I just got a blood test done and all of my tests were negative. I am 5'8" tall, 149 lbs, and phsyically fit. However, the test did reveal that I have enlarged red blood cells. I am considering a tummy tuck. I am not an alcoholic but I do drink socially. My doctor told me to increase B-12 intake with a multi-vitamin or supplement. Is there a greater risk to my health if I undergo the abdominoplasty surgery and if so, what can I do now to prevent any injury?
Can Having Enlarged Red Blood Cells Be Problematic for Tummy Tuck?
Doctor Answers 5
Enlarged RBC's and Tummy Tuck
Enlarged red blood cells (increased MCV-mean corpuscular volume) can occur due to B-12 deficiency. This often occurs with alcoholics so I see why you have stated your drinking history and your surgeon has put you on B-12. If all other factors are normal, meaning the hemoglobin level, MCHC (mean corpuscular hemoglobin concentration), hematocrit (all women are somewhat low on this), platelet number and volume are all normal than I wouldn't worry too much. If your PMD is okay with it than you shouldn't have a problem, from a RBC standpoint, of doing well with surgery.
Have a question? Ask a doctor
Instead of asking us on this board this is a question you should be asking your plastic surgeon or every plastic surgeon you consult. Is this a congenital or hereditary problem with no sequelae or is it something requiring more workup? It would be appropriate to discuss this problem with your primary care doctor and possibly be seen by a hematologist. They would be best to answer.
Good luck if you proceed with your surgery.
Enlarged Red Cells May Call for Further Testing
You may need further tests and possibly other treatments. I agree 100% with Dr. Aldea...this is too specific and too important a question to be answered on an internet discussion board.
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Enlarged red blood cells should be worked up before Tummy Tuck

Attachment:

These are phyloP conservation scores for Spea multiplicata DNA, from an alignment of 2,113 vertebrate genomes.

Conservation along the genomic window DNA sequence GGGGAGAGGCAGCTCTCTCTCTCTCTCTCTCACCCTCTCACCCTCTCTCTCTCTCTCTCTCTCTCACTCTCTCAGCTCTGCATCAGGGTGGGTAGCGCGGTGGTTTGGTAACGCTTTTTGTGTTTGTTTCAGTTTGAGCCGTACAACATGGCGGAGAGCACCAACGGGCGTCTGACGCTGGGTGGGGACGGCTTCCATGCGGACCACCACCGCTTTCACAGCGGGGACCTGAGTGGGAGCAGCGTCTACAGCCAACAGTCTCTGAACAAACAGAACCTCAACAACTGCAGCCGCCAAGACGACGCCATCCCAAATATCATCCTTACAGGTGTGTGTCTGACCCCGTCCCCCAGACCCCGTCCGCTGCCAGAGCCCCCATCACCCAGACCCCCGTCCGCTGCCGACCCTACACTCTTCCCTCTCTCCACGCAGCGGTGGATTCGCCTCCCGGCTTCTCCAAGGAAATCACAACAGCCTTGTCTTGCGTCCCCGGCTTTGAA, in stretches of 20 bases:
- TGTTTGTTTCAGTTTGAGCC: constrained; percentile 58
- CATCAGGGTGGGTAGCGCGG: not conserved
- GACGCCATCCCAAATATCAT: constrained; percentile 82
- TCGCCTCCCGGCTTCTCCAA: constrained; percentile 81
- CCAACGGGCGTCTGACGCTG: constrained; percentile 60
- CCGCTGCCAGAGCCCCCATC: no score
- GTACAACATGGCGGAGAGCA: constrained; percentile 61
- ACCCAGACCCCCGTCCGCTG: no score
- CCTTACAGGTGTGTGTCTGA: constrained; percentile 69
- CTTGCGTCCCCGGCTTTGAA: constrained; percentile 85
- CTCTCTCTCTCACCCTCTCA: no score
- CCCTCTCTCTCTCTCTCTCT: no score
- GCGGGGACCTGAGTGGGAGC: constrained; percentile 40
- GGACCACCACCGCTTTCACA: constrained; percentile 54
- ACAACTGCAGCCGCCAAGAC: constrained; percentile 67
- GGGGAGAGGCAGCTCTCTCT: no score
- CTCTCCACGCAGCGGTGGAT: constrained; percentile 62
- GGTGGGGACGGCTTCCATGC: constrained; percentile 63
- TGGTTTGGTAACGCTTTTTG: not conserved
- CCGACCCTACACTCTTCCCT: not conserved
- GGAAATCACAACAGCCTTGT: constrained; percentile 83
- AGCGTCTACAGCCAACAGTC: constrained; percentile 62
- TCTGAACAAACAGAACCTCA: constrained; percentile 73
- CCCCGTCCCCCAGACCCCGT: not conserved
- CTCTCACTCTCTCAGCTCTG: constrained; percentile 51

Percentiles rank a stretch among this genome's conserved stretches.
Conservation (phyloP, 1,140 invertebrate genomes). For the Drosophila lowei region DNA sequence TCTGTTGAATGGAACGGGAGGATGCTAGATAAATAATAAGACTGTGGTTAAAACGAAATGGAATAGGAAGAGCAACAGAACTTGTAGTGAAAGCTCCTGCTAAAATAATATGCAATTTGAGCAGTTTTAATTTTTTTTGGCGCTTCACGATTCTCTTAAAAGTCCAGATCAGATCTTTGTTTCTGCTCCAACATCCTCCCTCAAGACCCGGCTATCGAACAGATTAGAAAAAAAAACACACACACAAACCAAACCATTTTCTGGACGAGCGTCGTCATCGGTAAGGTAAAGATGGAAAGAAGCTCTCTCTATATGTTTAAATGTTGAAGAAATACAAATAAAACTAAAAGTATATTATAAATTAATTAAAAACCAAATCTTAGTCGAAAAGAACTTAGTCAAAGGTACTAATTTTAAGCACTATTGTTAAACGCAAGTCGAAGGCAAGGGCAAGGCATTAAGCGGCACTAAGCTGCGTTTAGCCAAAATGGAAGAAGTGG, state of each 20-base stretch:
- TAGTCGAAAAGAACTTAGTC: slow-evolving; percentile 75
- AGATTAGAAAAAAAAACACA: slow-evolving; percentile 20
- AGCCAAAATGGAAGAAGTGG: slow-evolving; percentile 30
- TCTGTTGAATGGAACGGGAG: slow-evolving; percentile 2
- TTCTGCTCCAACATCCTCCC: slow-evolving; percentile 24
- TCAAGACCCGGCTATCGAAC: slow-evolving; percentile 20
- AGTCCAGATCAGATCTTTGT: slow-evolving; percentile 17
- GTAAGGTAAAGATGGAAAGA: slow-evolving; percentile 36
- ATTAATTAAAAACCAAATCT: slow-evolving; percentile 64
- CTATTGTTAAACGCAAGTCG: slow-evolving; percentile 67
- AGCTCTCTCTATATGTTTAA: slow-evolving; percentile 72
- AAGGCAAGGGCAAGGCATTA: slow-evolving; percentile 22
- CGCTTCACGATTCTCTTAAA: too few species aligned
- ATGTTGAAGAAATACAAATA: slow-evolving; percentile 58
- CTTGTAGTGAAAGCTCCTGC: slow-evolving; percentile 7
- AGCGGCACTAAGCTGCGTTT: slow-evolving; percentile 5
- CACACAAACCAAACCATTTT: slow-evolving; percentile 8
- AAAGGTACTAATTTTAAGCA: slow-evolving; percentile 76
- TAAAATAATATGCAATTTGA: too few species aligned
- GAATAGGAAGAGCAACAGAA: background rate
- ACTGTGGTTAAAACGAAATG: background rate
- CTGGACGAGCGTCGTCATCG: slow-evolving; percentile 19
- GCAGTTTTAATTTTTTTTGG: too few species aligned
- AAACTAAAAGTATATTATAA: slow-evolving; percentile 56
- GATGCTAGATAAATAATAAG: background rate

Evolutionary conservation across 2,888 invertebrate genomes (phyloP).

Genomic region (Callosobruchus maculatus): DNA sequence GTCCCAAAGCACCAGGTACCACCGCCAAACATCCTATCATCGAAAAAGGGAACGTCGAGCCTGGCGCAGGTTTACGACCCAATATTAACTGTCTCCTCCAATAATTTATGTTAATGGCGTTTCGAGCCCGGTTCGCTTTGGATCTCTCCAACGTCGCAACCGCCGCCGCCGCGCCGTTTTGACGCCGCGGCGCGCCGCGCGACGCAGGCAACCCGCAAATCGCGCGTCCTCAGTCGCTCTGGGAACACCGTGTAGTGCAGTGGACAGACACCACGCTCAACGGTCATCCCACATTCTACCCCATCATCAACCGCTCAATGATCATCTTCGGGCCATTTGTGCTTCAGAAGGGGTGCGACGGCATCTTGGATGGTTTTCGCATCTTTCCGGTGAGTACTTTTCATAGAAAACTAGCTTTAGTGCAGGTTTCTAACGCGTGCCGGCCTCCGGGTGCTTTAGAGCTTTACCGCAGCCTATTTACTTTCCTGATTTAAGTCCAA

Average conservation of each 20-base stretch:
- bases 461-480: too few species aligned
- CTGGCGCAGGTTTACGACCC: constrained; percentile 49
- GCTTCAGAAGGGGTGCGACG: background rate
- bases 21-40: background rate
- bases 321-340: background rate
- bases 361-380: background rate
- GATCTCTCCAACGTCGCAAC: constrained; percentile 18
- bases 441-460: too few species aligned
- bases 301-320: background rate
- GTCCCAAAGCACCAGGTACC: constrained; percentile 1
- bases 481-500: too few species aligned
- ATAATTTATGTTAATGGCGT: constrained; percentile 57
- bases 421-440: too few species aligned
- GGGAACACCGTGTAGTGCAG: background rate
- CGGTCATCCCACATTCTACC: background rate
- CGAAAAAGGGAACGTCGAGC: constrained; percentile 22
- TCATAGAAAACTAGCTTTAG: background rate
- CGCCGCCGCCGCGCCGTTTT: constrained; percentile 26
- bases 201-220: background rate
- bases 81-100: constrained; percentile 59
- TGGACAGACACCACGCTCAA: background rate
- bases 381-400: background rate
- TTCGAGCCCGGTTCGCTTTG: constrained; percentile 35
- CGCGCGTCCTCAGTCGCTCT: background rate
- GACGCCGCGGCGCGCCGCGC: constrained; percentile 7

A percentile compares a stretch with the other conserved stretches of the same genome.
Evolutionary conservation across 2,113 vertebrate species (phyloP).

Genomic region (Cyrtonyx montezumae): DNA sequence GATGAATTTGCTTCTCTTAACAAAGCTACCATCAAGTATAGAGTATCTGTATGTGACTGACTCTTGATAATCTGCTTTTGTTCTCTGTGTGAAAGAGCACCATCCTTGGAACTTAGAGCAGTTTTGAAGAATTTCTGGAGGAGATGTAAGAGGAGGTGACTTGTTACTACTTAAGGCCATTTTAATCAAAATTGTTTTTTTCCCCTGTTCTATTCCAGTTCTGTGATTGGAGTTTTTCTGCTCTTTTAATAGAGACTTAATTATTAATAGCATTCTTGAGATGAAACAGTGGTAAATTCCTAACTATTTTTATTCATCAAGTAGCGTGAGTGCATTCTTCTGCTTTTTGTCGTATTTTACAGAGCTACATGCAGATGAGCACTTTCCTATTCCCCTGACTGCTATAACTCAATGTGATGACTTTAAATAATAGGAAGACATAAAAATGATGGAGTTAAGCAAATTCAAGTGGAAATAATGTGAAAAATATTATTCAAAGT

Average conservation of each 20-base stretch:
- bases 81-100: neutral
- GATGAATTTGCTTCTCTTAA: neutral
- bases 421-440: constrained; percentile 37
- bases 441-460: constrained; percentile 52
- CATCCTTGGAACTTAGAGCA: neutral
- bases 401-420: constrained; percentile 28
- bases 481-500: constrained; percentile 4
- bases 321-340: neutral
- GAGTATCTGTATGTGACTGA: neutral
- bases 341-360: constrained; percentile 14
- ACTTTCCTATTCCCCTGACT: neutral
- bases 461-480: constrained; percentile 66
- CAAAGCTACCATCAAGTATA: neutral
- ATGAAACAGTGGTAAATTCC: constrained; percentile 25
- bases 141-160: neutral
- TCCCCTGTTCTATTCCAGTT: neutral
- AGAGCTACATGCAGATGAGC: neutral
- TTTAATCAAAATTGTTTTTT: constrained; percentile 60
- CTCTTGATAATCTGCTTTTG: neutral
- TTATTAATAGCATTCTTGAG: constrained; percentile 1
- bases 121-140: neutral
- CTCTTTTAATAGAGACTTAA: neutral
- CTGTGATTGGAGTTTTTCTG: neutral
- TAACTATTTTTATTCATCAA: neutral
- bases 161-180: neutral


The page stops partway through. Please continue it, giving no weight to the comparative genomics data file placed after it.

I keep seeing your posts. I REALLY think your surgeon, (the one you settled on, because you thought the others could be ripping you off) should answer this question.
Red blood cells come in a variety of sizes; Some fall within a normal range of MCV (mean corpuscular volume) while others when affected by disease processes or shortages are produced either too small (MICROCYTIC) or too large (MACROCYTIC).
Whenever we lose a lot of blood (heavy period, prolonged bleeding ulcer, trauma), our bone marrow is told to speed up the production and release of RBC (red blood cells or erythrocytes). Like the scene in a busy restaurant kitchen at dinner time, if all the ingredients are there and the waiters pick things up and remove out, the kitchen functions well and dishes look good.
BUT -- if the bone marrow is low on iron (iron deficiency anemia), the bone marrow packs LESS hemoglobin in each red cells, first producing smaller cells (IE dishes) and then producing less of them, causing Iron deficiency anemia.
In deficiencies involving B complex (12, intrinsic factor issues etc), the RBC produced are LARGER but also less adapt at capturing oxygen. The result may be B12 or megaloblastic anemia. This SHOULD BE correctable with a few shots of B12 but it is important to see WHY it took place since its causes can be simple or as treacherous as stomach cancer or lymphoma. It needs to be worked up.
Depending on your surgeon's operating technique, usually not much blood is lost during a tummy tuck but the decision to proceed should be based on your health otherwise .
In summary, your macrocytic anemia needs to be worked up.
Safety in tummy tucks
I think that the large red blood cells may be indicative of a certain type of anemia. This can be corrected by taking B-12 and vitamins. I have performed tummy tucks on many patients with alot of medical problems, most commonly anemia. I take patient safety very seriously and often will take additional steps to minimze risks. Of course as part of your evaluation I would discuss your care and surgical plan with your doctor after I have reviewed your lab work.
Make sure tthat your plastic surgeon is aware of all of your medical issues prior to surgery. Ask them if they have operated on patients with your condition before and what the results have been. After all your safety should be everyone's primary concern.
Hope this helps.
These answers are for educational purposes and should not be relied upon as a substitute for medical advice you may receive from your physician. If you have a medical emergency, please call 911. These answers do not constitute or initiate a patient/doctor relationship.